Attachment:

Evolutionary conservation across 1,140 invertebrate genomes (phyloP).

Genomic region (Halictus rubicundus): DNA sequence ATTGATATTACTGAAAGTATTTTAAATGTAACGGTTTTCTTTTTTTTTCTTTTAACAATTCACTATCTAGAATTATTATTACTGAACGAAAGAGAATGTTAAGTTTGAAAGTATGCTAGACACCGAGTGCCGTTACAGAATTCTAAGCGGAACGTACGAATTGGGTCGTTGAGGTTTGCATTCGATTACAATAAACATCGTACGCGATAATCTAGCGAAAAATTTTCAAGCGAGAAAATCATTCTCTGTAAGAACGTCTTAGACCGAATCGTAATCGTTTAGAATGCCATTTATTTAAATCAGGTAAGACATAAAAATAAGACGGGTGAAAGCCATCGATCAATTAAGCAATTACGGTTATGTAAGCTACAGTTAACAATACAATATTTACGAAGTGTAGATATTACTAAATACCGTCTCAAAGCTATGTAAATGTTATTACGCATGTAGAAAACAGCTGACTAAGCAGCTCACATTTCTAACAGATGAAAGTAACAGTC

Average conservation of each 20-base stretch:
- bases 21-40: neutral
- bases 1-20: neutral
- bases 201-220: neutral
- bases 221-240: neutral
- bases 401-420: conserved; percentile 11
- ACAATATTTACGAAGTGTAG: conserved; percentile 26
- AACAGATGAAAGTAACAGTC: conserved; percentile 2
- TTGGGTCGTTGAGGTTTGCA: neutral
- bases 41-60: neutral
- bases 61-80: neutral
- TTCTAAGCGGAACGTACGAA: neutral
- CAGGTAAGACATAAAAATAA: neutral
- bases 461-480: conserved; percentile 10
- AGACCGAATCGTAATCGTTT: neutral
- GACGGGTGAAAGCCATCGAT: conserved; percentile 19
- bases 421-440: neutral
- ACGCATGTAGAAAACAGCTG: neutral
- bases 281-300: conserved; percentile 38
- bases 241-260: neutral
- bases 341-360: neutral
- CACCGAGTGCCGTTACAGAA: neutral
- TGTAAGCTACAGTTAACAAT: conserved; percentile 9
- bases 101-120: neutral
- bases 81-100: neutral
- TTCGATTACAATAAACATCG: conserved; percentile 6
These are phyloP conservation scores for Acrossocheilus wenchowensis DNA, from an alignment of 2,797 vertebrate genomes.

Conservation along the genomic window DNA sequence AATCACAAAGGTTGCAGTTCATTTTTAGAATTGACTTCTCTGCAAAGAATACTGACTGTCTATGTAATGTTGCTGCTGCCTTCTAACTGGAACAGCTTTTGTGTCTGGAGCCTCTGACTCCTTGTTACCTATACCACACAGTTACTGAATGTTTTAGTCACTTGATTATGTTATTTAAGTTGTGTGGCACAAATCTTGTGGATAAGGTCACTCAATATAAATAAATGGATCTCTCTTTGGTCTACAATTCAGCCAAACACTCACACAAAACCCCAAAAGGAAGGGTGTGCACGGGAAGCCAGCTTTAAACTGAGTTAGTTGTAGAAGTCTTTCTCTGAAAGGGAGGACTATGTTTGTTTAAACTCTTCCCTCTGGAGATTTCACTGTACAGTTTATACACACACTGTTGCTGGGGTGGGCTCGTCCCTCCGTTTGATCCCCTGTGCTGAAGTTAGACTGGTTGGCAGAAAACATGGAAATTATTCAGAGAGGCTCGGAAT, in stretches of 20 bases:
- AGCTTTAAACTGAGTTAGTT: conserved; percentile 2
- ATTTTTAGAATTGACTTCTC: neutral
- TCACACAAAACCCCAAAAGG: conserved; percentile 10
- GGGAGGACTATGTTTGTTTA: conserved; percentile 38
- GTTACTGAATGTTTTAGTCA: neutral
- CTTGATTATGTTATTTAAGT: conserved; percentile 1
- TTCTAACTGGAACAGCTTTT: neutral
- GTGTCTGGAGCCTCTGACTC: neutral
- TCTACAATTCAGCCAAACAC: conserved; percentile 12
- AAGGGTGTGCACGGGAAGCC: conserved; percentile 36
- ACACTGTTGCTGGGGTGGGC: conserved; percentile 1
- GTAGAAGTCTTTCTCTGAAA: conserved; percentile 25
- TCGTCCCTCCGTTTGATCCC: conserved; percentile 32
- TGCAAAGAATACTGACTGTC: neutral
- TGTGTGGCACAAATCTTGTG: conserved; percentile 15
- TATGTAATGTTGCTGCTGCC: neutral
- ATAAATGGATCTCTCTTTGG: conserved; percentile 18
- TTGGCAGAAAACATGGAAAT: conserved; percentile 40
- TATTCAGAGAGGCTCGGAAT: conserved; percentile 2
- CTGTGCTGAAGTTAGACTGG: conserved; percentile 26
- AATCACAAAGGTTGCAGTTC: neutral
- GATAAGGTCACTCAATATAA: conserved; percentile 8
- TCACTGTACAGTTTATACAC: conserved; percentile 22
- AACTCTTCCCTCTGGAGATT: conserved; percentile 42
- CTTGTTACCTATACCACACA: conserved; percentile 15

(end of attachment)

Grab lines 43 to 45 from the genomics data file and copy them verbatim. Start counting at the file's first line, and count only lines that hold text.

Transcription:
- TCGTCCCTCCGTTTGATCCC: conserved; percentile 32
- TGCAAAGAATACTGACTGTC: neutral
- TGTGTGGCACAAATCTTGTG: conserved; percentile 15